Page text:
“I’m trying not to be bitter about it,” said one longtime athlete who wished to remain anonymous. “But honestly, part of the process for me is about grieving, knowing that we’ve worked so hard for so long to build legitimacy into this brand.”

While the athletes that Outside spoke with were disheartened, they also expressed gratitude for what the brand enabled them to accomplish. “I can only have the deepest of gratitude for everything I’ve gotten to experience from Eddie Bauer,” says George. “During my time with them, I was able to fulfill lifelong dreams in the mountains and beyond. When I had a child, my journey into motherhood was fully supported. It was no doubt one of the one of the most impactful chapters of my life.”

Eddie Bauer built its brand in close collaboration with boundary-pushing athletes. Its namesake was a Seattle-based guide who opened a store in 1920 and went on to outfit many notable expeditions, like the third American expedition to the Karakoram in 1953 and the first ascent of Gasherbrum I in 1958. In 1963, Jim Whittaker wore an Eddie Bauer parka as he became the first American to summit Mount Everest. The brand was acquired by General Mills in the seventies and began producing casual lifestyle apparel and home goods, but in 2009 it returned to its roots with the launch of First Ascent, an “expedition-class” technical-apparel line born from direct collaboration with professional guides.

“The role of the guides in the development of this line is unprecedented,” said Peter Whittaker, a renowned guide and nephew of Jim Whittaker, in a press release in 2009. “We designed it. We built it. We live in it.” The First Ascent line went on to win 48 outdoor-industry awards.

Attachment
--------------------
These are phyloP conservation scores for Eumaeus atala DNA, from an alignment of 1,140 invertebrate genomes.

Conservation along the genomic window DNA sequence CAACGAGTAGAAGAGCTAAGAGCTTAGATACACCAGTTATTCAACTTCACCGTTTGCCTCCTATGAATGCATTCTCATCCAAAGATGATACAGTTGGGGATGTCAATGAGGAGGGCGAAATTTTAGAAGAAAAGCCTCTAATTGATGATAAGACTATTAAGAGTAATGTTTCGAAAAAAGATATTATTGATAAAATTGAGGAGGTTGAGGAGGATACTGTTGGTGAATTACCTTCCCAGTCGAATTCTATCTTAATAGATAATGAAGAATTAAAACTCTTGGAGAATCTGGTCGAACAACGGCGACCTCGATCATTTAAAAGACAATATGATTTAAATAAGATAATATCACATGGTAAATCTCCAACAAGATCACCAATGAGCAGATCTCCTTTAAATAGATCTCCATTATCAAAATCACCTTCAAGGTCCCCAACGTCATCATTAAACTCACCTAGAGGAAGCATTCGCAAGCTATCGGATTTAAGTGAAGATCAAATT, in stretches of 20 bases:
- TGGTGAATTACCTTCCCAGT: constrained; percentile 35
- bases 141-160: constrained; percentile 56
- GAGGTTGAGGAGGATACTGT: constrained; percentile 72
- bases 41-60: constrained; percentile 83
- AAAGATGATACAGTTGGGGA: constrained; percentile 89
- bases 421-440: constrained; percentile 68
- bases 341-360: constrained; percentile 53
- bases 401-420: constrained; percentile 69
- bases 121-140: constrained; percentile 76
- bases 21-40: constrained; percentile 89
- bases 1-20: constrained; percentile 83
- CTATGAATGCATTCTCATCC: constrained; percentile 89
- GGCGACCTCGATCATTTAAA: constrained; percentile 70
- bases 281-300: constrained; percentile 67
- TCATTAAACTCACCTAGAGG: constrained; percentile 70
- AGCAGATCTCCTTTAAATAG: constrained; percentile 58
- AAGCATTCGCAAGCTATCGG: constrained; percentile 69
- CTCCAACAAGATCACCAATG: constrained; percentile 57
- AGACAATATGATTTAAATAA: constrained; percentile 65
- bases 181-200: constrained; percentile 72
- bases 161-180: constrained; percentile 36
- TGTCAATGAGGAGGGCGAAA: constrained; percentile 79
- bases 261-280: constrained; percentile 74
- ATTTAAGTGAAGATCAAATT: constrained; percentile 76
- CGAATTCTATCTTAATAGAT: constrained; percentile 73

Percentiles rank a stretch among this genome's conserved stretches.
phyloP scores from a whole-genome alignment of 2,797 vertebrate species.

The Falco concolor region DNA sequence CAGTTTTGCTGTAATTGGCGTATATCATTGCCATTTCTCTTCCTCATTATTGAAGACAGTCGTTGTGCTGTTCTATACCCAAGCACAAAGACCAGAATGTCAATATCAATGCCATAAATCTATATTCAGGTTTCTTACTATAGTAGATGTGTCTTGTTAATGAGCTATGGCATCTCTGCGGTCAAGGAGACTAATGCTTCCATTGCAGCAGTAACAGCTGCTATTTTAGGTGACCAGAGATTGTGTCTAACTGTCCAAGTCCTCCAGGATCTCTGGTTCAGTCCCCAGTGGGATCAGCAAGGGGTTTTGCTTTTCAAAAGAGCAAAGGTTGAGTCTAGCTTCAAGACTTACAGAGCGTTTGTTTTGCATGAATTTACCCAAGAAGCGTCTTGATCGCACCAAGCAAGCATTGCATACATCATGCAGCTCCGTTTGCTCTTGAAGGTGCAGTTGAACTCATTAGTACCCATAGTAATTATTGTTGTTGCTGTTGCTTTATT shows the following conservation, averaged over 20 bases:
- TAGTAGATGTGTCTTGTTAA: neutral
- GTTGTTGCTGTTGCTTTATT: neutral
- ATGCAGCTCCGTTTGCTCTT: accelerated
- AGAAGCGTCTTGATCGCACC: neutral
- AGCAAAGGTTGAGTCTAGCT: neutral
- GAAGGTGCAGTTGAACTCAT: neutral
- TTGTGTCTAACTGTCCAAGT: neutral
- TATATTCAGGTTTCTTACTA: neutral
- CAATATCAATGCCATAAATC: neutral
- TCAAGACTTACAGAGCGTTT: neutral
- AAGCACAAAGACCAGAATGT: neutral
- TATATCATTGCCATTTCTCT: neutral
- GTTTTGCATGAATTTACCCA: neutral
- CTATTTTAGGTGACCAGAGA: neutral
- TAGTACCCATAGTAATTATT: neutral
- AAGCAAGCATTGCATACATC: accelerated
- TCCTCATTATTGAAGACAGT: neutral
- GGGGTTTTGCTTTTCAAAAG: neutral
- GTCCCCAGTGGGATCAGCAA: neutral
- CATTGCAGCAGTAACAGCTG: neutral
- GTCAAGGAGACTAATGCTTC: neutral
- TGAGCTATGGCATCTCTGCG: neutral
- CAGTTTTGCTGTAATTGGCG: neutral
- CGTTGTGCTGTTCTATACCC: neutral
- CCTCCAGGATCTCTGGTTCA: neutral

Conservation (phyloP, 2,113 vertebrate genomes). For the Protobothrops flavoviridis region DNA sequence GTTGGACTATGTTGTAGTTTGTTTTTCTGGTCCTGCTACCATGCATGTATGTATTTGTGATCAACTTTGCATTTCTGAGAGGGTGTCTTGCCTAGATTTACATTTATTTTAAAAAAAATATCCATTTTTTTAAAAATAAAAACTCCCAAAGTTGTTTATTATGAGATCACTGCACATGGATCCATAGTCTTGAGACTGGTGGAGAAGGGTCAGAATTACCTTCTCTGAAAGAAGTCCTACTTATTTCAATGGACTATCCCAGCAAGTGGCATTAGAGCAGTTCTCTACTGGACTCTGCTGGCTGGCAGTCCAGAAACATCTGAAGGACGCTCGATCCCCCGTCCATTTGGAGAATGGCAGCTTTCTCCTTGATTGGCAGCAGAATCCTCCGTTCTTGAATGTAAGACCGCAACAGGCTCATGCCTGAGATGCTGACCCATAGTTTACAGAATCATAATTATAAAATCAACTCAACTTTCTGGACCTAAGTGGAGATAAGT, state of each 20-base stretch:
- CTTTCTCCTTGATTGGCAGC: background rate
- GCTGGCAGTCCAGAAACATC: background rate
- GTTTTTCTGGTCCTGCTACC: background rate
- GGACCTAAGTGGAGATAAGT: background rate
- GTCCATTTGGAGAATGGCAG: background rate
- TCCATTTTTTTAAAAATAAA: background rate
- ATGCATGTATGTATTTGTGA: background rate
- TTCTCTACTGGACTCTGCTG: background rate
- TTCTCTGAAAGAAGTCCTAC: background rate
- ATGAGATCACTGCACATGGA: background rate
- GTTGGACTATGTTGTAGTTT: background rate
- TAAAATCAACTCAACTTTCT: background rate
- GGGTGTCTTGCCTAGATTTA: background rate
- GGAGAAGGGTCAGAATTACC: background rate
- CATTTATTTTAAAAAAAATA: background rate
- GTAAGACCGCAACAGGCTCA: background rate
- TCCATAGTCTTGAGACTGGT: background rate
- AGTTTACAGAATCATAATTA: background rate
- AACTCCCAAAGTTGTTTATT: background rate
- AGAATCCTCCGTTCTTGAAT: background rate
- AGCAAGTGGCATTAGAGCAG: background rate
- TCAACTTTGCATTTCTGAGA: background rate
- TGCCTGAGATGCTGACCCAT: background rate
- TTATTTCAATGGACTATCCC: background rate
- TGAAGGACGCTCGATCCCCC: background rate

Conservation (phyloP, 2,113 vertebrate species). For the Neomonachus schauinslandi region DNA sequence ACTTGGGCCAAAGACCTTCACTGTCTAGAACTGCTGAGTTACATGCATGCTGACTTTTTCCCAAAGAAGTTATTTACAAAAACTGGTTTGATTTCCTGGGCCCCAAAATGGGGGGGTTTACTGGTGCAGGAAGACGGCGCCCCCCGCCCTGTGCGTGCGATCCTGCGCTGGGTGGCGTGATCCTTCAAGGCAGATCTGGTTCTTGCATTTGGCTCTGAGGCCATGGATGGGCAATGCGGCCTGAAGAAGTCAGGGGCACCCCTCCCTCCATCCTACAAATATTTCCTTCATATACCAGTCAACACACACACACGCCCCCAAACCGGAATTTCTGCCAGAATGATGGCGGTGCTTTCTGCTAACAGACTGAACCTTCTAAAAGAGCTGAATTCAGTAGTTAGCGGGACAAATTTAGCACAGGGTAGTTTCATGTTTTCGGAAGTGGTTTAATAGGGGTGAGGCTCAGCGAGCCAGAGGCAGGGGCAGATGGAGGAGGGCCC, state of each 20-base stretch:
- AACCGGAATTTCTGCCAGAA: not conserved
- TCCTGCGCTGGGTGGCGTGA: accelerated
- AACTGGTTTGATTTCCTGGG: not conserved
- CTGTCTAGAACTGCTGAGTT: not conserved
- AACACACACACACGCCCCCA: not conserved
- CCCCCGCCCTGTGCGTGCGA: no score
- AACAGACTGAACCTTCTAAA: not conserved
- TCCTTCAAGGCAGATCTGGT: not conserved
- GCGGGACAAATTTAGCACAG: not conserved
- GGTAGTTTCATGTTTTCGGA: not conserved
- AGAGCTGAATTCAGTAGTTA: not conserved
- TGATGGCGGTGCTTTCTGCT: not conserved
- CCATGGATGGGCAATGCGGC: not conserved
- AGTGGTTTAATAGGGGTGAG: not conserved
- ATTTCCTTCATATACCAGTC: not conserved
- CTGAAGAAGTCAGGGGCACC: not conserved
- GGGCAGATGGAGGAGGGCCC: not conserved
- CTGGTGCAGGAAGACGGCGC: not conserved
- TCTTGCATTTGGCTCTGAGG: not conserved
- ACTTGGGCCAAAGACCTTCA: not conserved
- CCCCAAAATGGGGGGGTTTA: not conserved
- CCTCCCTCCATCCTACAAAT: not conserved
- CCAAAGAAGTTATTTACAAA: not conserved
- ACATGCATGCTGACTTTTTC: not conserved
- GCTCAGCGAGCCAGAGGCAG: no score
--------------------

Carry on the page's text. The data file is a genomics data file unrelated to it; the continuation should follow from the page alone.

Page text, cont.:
As the brand become more invested in the idea of retaining professional mountain athletes for marketing and promotion, the use of the word “guides” with reference to its athlete team wasn’t totally accurate: several longtime members aren’t actually guides (Lambert and Dupont for example). “Half of the team was legit alpine mountain guides,” says Lambert. “It felt disingenuous to call the rest of us, professional rock climbers included, guides when we hadn’t gone through all of that training.”

None of what I actually do in the mountains seemed to matter as much as what I posted. It made me wonder what kind of world we were heading toward.

The team identity got more muddled when, starting in 2019, according to Lambert and George, the company began to add community leaders to the roster. But the athletes welcomed the new members. A meeting with the group was held that year, in which management stated its intention to become more inclusive and diverse, “which I could not be more supportive of,” says George. Tabke, himself a certified ski guide and avalanche instructor, voiced similar support, even in the wake of his October layoff. “I was OK with it actually, because they’ve been building a really cool diverse group of sort of hybrid influencer-guide-athletes. If they want to cut a straight white male skier on their way to building a more equitable team, then I support it,” he says.

However, athletes noticed that the company was placing an increasingly heavy emphasis on social media clout. “They were bringing on professional influencers, the ones that curate lifestyles, and they were trying to integrate them with the athlete team,” says Lambert.